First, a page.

Mount Carmel hospitals still in danger of losing Medicare funding, health agency says

File photo - Mount Carmel West (WBNS-10TV)
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COLUMBUS, Ohio – The Centers for Medicare and Medicaid Services told Mount Carmel Health System in letters dated February 22nd that its two hospitals are still out of compliance with the terms of conditions to receive federal Medicare funding.

While Mount Carmel West and St. Ann's both had their “immediate jeopardy” status removed last week after submitting plans of correction in wake of the patient overdose scandal, CMS has determined there were still too many issues at hand.

"We have determined that the deficiencies cited are significant and limit your hospital's capacity to render adequate care and to ensure the health and safety of your patients..." the letters stated.

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CMS is now calling for the Ohio Department of Health to conduct a more thorough review of the hospitals to ensure that they are in compliance with all the Medicare terms of participation.

A CMS official offered this explanation to 10 Investigates:

“Patient care and safety are top priorities for CMS. While the immediate jeopardy to patient health and safety has been removed at both Mount Carmel St. Ann’s and at Mount Carmel West, condition level non-compliance remains at both facilities. Previous surveys were limited in scope to the complaint surrounding pharmaceutical services. The new survey CMS has authorized will review all areas of the Medicare Conditions of Participation at both facilities. A plan of correction for the outstanding non-compliance is not required at this time due to the upcoming full survey. However, the facilities may submit one should they choose to do so. Following the full survey, CMS will provide both facilities with a 2567 report. Should non-compliance remain, a plan of correction may be required.”

The results of follow-up surveys and additional plans of correction could help determine if Mount Carmel holds onto its federal funding and remains able to participate in the Medicare program. Losing that funding could potentially have a crippling effect, sources tell 10 Investigates.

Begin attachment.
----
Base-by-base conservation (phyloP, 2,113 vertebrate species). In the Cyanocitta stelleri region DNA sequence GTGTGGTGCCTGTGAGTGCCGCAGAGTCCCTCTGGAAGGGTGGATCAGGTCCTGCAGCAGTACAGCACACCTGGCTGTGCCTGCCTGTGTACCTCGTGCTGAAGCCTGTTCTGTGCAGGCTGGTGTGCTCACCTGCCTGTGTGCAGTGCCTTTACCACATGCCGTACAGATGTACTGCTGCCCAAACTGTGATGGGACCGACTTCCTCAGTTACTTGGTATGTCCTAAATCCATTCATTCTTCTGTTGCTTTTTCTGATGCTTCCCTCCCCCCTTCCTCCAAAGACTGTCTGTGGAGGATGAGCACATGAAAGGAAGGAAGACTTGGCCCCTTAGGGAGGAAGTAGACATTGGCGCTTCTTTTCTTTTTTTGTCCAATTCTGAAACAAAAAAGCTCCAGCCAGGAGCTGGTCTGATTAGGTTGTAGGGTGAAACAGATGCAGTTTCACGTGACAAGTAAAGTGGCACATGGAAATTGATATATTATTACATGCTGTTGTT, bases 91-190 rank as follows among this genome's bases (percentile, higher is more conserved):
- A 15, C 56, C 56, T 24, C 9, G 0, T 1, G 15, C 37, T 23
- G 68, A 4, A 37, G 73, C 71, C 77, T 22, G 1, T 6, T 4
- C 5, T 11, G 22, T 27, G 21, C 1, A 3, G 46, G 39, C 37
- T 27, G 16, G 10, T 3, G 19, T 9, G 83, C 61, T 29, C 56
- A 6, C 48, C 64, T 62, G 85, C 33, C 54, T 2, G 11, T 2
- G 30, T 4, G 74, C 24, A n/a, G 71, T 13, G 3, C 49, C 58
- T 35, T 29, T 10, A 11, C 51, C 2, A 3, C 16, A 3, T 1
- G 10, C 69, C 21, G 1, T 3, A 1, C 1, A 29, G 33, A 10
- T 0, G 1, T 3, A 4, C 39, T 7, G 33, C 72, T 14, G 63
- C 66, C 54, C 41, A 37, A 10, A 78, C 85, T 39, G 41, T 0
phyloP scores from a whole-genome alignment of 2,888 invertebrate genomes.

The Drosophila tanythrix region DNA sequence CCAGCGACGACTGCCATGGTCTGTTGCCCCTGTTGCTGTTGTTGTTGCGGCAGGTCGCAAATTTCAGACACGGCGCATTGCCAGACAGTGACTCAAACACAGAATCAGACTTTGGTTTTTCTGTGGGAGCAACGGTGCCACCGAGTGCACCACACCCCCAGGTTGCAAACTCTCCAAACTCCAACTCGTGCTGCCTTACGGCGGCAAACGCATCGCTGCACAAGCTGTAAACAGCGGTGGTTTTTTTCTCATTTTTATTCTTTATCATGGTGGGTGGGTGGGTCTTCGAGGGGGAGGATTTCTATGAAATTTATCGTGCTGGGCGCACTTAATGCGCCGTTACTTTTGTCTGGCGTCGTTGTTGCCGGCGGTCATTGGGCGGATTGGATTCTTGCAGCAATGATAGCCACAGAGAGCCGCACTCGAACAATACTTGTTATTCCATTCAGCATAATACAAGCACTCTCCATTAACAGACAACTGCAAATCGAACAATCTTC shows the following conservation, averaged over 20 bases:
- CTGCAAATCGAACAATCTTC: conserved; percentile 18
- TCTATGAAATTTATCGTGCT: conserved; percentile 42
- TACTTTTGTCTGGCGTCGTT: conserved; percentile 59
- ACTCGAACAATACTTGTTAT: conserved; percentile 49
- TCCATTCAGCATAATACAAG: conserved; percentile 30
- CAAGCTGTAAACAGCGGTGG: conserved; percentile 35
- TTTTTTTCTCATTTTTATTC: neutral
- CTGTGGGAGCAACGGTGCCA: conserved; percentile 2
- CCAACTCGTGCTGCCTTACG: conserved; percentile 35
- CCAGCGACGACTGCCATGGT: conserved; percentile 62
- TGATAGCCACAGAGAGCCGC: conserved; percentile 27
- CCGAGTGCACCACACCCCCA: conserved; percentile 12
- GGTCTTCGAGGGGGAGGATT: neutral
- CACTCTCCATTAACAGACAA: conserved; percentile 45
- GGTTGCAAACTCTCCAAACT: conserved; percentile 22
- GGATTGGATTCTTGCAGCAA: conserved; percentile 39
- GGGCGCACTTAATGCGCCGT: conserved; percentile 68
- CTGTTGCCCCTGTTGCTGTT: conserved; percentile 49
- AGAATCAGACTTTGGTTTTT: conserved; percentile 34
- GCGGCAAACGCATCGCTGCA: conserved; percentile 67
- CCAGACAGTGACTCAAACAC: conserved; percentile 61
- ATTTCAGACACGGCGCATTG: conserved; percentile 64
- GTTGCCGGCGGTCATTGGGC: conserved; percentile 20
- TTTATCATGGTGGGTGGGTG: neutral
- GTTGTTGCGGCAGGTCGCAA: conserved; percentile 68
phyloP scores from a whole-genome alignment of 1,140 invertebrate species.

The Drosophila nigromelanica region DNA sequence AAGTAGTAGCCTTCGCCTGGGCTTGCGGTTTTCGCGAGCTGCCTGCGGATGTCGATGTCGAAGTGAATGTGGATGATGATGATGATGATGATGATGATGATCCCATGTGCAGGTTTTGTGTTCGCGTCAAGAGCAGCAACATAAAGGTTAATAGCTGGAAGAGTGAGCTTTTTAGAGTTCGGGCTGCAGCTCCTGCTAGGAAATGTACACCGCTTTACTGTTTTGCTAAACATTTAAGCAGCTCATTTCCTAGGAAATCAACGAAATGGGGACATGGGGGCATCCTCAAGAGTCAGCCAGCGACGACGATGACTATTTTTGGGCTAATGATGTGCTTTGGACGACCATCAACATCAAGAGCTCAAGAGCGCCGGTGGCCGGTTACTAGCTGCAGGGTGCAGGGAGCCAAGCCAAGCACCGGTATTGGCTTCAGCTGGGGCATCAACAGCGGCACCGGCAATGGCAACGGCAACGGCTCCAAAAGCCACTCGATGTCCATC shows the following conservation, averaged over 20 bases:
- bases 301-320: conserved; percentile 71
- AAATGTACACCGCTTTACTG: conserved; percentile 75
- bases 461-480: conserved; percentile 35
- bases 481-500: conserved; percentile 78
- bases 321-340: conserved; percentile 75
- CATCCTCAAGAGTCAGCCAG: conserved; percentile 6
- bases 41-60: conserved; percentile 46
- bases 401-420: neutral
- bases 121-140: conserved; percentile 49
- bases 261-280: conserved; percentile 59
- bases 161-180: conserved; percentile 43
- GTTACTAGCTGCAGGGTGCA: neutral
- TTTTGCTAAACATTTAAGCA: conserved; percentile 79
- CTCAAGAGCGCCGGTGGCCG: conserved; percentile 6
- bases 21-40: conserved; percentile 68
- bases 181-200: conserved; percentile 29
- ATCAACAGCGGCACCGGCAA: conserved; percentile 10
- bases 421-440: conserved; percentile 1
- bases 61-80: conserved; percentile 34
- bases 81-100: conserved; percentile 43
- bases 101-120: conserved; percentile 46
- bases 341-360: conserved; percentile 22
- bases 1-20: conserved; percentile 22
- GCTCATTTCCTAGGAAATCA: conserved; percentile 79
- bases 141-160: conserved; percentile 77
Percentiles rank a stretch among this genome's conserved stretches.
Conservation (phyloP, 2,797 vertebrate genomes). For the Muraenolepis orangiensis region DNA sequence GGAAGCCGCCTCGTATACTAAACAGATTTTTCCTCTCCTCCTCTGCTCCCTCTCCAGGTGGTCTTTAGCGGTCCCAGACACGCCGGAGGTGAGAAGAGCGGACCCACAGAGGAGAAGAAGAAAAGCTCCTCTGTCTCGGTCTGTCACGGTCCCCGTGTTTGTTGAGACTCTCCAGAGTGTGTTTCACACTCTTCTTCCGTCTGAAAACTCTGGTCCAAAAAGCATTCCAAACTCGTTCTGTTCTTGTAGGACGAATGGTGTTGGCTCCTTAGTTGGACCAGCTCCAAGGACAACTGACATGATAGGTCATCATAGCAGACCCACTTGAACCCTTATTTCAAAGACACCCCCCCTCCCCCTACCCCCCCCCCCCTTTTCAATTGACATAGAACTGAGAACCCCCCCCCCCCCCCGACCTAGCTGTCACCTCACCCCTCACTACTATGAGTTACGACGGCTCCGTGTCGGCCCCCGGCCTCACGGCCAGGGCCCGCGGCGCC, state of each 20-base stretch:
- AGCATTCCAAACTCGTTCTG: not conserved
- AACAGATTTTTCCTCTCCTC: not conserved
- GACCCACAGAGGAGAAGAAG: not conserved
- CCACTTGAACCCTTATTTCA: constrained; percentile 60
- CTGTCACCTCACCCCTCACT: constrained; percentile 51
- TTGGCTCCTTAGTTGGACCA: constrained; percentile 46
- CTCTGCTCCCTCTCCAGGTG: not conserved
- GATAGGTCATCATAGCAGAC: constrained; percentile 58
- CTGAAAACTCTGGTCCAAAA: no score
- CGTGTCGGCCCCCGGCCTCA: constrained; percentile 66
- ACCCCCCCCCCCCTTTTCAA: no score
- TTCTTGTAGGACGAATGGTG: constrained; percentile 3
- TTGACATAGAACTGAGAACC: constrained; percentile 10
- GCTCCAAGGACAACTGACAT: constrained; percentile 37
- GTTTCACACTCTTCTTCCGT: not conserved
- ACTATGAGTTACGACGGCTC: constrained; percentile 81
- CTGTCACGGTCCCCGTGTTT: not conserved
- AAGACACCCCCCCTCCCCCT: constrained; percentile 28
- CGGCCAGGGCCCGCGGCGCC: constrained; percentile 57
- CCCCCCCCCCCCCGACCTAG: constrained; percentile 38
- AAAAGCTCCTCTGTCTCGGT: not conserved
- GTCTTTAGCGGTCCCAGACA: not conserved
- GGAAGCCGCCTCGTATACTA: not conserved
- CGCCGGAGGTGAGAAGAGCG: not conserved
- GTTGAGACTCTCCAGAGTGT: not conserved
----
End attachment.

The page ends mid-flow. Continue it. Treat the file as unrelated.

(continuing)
Thirty-five patients who died between 2014 and 2018 are believed to have been given excessive doses of pain medication.

All were under the care of Dr. William Husel - who the hospital fired in December following an internal investigation.

The initial plans of correction submitted to CMS last month detailed how state inspectors found that in 24 of the 27 patient cases reviewed Dr. Husel used an override function on a medication dispensing machine to bypass the hospital’s pharmacy and gain access to large doses of pain medications.

The hospital has said that most of the patients were near death and in intensive care. But on Friday, Mount Carmel announced that five patients’ conditions could have been potentially saved with treatment.

Since 10 Investigates broke the news of the scandal on January 14:

  • the hospital has said that 23 staffers were also removed from patient care and placed on leave.
  • 34 of those patients were at Mount Carmel West.
  • 1 of them was at Mount Carmel St. Ann's in Westerville.
  • 21 wrongful death lawsuits have been filed
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